Do you remember when Glenn Beck said, “I beg you, look for the words ‘social justice‘ or ‘economic justice’ on your church Web site. If you find it, run as fast as you can. Social justice and economic justice, they are code words. Now, am I advising people to leave their church? Yes!…Communists are on the left, and the Nazis are on the right. That’s what people say. But they both subscribe to one philosophy, and they flew one banner. . . . But on each banner, read the words, here in America: ‘social justice.’ They talked about economic justice, rights of the workers, redistribution of wealth, and surprisingly, democracy.”
I remember there was a big response from all sides on this controversial quote. Many Christian churches condemned Beck’s words. But not every Christian church stood opposed. And I believe many Christians in America today agree with what Beck had to say.
Recently I attended a church, and I won’t say which, where the pastor stated that social justice is in opposition to Christianity. Now, before I go further I should state what social justice is. Social justice is any effort to make all people of equal standing. So if one group is oppressed, social justice would work to end their oppression. Another definition I found is the fair distribution of advantages, assets, and benefits among all members of a society. I think that definition is important because it sends off red flags in the minds of certain people.
To some, social justice means socialism. And I believe that is the problem people have with the word and its implications. But, as usual, things aren’t this simple. Let me try to explain all of this the best that I can.
From the conservative standpoint, socialism is a false ideology that stifles individual growth and creativity. It promotes a welfare state in which the upper and middle working classes have to support the millions who either can’t work or refuse to. It also goes hand in hand with government control over our lives since individuals are less responsible for their own well-being and more dependent on the system. And with that comes a threat to independent thought and individual freedom. So when they smell even a hint of this ideology (as we saw with Obamacare), they freak out. I think a strong reaction against it makes a lot of sense when you hold to this viewpoint. If you think conservatives are mindless rage-aholics, maybe you should try to see things from their perspective.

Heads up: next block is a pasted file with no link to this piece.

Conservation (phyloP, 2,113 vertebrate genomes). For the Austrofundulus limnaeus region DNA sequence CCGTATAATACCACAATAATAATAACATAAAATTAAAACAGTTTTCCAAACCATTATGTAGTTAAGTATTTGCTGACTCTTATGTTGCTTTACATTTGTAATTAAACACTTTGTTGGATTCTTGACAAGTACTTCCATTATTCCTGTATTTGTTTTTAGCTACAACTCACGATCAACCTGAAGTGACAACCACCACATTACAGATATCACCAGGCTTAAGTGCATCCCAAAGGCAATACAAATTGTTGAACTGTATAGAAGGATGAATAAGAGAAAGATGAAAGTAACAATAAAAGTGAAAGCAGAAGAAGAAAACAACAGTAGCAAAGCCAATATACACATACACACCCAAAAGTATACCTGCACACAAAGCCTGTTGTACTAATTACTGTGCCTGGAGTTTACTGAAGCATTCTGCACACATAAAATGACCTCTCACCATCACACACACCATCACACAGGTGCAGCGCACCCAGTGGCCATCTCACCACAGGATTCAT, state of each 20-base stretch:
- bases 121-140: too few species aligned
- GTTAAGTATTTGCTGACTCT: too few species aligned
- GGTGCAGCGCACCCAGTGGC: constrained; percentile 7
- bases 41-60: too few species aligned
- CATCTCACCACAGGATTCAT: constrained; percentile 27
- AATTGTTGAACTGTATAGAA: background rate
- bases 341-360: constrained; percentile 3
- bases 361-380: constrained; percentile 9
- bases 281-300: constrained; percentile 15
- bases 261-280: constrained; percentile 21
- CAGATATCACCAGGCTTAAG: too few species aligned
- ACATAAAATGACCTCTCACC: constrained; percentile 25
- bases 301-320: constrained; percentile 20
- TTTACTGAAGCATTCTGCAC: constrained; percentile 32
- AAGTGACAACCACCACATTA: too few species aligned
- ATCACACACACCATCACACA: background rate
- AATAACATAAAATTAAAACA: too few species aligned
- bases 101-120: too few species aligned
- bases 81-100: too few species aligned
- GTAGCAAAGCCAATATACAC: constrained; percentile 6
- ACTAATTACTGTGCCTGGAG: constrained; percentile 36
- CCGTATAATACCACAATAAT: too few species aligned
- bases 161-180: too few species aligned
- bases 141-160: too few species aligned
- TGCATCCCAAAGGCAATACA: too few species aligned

Anyways, what I see happening in some churches and with some Christians is this negative association between social justice and socialism where the former is an indication of the latter. And where this comes into conflict with the Christian message I believe occurs on a number of levels. Some are obvious and some are subtle.
The conservative mind makes a connection between socialism and a liberal agenda. One of the most repeated and damning accusations of Obama is that he’s a socialist. There is certainly some credence to this connection between liberals and socialism. Liberals tend to be most outspoken on issues of social justice (gay marriage, women’s right, immigrant’s rights) and also more inclined to take from the wealthy to give to the poor (spreading the wealth) through taxation. Now, the connection I make to this conflicting with the Christian message comes directly from this liberal/socialist association. Liberals tend to fall on the wrong side of many issues of morality in the eyes of conservative Christians. Issues like abortion and gay marriage are perhaps the most publicized. This negative association of liberals with immorality, or beliefs that are wrong, helps to feed hatred and fear for all of the things they stand for, including social justice. Basically, there is guilt by association. To many conservative Christians liberals are ungodly. Now I’ll expand on that.